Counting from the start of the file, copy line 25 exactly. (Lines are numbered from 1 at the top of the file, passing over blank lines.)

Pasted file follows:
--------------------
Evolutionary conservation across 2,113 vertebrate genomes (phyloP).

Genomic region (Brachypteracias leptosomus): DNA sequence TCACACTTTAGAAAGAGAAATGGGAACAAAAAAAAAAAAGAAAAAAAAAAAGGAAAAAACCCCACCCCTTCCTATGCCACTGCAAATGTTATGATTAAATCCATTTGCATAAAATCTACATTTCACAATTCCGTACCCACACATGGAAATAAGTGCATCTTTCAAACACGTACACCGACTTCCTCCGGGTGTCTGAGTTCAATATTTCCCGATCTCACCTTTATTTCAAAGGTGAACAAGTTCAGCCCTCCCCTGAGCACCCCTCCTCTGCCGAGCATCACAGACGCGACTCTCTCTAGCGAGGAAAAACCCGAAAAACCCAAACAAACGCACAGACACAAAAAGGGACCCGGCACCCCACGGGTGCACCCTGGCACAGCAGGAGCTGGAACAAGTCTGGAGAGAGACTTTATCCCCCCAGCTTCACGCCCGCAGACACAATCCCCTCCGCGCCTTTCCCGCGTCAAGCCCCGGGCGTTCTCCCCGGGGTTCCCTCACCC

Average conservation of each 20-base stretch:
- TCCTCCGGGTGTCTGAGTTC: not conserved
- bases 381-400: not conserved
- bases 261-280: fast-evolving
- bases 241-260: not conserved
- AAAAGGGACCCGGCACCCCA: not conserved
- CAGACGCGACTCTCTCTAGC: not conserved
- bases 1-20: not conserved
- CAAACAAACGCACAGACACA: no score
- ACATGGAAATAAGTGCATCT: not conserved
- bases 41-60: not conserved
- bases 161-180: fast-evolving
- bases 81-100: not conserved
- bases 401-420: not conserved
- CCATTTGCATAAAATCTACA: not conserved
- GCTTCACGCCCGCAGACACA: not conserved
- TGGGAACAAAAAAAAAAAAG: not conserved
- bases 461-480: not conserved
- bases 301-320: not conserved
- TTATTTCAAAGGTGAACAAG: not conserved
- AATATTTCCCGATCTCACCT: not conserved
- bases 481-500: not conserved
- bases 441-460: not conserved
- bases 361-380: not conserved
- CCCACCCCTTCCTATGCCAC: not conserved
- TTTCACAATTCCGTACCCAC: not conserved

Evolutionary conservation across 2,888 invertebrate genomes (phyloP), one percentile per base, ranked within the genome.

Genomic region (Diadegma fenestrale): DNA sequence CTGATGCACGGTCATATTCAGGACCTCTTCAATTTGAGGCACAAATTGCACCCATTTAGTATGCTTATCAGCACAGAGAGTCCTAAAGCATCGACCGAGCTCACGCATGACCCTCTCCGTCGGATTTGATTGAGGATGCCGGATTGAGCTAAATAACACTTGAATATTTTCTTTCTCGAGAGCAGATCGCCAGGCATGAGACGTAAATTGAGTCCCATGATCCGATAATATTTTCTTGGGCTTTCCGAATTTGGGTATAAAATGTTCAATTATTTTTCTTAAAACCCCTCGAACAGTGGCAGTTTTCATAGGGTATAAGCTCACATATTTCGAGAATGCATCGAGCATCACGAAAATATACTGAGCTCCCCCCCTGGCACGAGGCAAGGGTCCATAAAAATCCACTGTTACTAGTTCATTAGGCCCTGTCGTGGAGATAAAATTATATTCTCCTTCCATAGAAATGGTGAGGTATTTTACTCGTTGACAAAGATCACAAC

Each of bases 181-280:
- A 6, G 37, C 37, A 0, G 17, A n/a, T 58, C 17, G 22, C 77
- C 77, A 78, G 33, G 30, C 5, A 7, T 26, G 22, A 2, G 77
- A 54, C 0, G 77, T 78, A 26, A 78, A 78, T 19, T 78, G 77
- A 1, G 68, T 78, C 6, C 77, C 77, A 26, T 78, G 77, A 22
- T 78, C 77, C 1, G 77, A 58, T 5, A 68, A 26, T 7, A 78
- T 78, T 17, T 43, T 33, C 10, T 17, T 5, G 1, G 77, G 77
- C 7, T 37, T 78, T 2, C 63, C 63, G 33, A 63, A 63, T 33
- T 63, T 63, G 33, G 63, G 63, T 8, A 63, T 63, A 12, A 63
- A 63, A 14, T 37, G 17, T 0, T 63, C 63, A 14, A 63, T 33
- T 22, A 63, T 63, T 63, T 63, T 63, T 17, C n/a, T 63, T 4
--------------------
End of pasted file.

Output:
- bases 441-460: not conserved